and our breathing quieted,
we climbed onto the bed,
slipped out the smooth, metal-cold
Daisy Air Rifle from its nest
between bed and wall,
gently and quietly lifted the complaining window
and rested the oil-rubbed barrel
on the sill, while our hearts
pounded loud enough
for everyone in the kitchen to hear.

But they didn't.

I cocked the rifle
and aimed it across the street
at old lady Cinderella's shade-drawn window,
sucked in the cold night air
and gently, nervously, hesitantly
squeezed the trigger --
"squeeze it, don't jerk it,"
the uncle beside me whispered.
With a click and a whoosh
the barrel jumped ever-s0-slightly
off the sill, and somewhere in the blackness
a ping resonated in the night.
"Nice shot," the uncle breathed,
and a warmth spread over my face.
"My turn," the voice whispered.

After the card game
there'd be cocoa,
dark, creamy coffee and amber tea
in chipped white mugs, occasionally with 
					broken handles.
Everyone talked, stirred, tousled our hair
and slipped warm coins
into our damp, ready hands.

Heaps of doughnuts, bloody with jelly
pyramided on movie theatre plates
next to wedges of cervelat, sausage
and thick slices of cheese.

Full mouths chortled and garbled about the game
and Uncle Frank, he of the great beak nose
and occasional long, discolored teeth
let out throaty chuckles,
boasting of brilliant bluffs.
We knew that someday we would sit
at that table, snap and slide
the cards across the smooth surface.
Like Uncle Nick, we'd chew a big cigar,
blow rolling clouds of smoke to the ceiling
and watch them drift back around us
like a pale blue scarf.

The night ended all too quickly
when my father stretched and yawned
and unfolded himself from his chair.

I hated to swap the warmth and the light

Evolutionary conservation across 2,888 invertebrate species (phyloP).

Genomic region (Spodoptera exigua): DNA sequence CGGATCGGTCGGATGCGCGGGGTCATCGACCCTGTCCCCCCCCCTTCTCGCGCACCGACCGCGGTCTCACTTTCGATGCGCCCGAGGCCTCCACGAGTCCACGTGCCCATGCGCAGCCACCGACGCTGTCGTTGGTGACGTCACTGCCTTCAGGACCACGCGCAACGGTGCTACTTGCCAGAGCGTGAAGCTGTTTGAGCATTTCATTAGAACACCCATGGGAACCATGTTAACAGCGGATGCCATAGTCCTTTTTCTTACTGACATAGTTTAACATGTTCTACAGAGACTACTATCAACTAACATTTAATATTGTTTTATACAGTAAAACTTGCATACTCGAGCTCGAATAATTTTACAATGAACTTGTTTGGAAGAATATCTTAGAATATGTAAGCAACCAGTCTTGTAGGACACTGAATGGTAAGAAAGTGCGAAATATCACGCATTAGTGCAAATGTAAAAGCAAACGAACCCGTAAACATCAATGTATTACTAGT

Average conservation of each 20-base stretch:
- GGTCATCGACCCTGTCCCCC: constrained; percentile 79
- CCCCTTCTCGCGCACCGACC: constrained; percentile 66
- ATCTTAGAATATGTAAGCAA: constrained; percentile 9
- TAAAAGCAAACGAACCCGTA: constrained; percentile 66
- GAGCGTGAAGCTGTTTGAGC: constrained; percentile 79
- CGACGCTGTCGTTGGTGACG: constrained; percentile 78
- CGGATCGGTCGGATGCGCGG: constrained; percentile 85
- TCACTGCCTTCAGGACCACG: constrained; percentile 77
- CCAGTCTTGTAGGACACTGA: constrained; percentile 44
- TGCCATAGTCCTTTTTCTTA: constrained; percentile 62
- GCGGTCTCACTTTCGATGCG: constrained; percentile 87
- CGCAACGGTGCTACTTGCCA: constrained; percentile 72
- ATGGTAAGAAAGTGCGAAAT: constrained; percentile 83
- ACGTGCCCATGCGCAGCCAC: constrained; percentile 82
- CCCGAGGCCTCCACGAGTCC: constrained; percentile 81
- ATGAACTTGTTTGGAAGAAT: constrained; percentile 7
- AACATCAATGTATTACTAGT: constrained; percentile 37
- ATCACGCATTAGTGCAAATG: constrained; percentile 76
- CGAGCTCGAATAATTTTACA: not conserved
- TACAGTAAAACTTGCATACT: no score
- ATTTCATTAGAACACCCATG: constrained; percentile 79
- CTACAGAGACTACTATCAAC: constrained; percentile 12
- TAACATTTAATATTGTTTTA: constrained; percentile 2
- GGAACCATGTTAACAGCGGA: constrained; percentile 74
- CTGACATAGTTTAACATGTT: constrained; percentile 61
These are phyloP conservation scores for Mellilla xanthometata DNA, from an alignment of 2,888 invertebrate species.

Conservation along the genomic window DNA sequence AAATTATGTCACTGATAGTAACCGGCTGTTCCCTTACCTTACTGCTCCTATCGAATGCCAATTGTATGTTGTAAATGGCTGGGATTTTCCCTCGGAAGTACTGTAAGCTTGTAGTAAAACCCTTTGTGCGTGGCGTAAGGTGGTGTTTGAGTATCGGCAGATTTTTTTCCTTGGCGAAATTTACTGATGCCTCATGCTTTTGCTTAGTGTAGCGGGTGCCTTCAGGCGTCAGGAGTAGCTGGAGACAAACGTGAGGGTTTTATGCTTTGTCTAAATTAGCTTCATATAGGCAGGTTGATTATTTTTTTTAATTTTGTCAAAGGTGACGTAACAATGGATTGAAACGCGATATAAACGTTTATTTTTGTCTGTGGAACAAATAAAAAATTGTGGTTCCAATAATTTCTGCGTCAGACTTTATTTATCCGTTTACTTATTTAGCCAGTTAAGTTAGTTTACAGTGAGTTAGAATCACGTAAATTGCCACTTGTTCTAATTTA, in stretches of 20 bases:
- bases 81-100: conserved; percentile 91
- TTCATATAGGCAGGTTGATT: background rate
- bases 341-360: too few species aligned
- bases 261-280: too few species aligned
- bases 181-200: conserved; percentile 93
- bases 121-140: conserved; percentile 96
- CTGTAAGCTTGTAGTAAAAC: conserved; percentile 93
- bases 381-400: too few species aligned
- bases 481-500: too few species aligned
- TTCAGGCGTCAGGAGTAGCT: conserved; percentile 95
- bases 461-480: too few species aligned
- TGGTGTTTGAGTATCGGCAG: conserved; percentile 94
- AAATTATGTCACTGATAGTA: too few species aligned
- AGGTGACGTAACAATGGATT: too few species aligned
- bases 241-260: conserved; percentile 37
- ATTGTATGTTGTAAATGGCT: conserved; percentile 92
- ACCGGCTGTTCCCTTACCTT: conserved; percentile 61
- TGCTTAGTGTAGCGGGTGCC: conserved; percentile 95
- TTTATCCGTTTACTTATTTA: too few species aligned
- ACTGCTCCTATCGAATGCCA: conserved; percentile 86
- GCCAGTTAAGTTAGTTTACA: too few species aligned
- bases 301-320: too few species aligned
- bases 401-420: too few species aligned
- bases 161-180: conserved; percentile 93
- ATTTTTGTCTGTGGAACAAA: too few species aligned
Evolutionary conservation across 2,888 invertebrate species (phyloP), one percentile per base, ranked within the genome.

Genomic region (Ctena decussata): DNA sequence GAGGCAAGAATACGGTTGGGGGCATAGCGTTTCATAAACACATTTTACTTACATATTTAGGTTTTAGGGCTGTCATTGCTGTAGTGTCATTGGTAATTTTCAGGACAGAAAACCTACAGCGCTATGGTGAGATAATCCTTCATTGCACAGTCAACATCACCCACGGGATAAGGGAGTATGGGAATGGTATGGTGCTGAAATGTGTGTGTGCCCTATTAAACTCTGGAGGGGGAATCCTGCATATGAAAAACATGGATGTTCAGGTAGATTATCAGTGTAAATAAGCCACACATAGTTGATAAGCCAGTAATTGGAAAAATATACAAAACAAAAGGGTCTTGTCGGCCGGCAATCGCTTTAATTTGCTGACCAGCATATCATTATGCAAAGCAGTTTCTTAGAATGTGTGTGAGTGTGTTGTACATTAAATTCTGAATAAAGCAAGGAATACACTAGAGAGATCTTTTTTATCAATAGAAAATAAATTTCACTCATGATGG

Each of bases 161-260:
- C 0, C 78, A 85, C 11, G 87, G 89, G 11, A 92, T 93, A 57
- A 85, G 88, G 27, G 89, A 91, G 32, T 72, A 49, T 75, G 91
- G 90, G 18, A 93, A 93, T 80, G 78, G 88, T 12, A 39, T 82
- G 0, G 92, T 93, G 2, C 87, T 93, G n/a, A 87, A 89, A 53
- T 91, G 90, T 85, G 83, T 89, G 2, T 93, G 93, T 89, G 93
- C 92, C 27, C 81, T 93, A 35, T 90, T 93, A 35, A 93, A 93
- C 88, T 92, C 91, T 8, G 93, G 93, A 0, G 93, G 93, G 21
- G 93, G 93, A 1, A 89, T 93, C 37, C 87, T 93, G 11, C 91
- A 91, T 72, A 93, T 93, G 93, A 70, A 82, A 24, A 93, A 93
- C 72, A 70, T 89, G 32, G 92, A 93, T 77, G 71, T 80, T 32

for the long walk down streets
glazed with frost and people
walking head down and, it seemed, lonely.

We stood in the crisp night air,
stars flaring like kitchen matches,
until the bus ambled up, wheezing and coughing 
                                         like an unsteady drunk.

With a hissing of doors
and a jounce that sent us stumbling
first backward, then forward,
the bus plodded on into the night.

I sat on my father's lap,
braced against the brittle cold
		of his leather jacket
as the bus gently rocked and swayed
its way up Dorchester Avenue.

I lay my head against his shoulder
and all eerie lights
passed in front of my eyes,
slowly blurring, blending
and fading into darkness.

Copyright © RUSS duPont

Long poem by Edwin Hofert | Details |

Understanding Suicide Understanding Me

Understanding Suicide Understanding Me

Awhile back I had a dear friend contact me to ask if I heard about the young mans suicide at a nearby towns school. I had not. After asking one time on face book if any one of my friends had heard of any such event. My wall began to fill up with details about his life and his personality. His struggles and even previous attempts to end or erase his existence.

He was described as having dreamy eyes by female classmates when he was younger. He was described as the most polite and well mannered but troubled child one person said they had ever met.
Memories of my own changing years flooded my soul as I thought about it all. I did a school report in what they called then Junior High. And my chosen topic was suicide. I've often asked myself why I chose that topic. Today will be one of the very few times I admit it was on my mind a lot during that period of my life. It wasn't because my home life was unbearable. It wasn't because I had no friends or because my young heart had been broken.

In fact I'm only just now realizing it had almost nothing at all to do with my surroundings. It was something within me. Fear certainly had a part to play. Fear of tomorrow. Fear of never really feeling like I fit in. Even though by all outward appearances I was adjusting as well as the majority of people my age.

There was then and sometimes even now this voice. This relentless cruel and demeaning voice always there to remind me. I'll never be good enough. I will always only get what I deserve and that's why I'll never have anything that lasts. Anything that is true. And truly mine.

I was only given a passing grade for my report on suicide because it was obvious the amount of time and effort I put into it. I was told the topic I chose was wrong for a jr high school project. I had failed again. All of that after listening with blood pumping that we could choose our own topic. Somehow my choice wasn't good enough.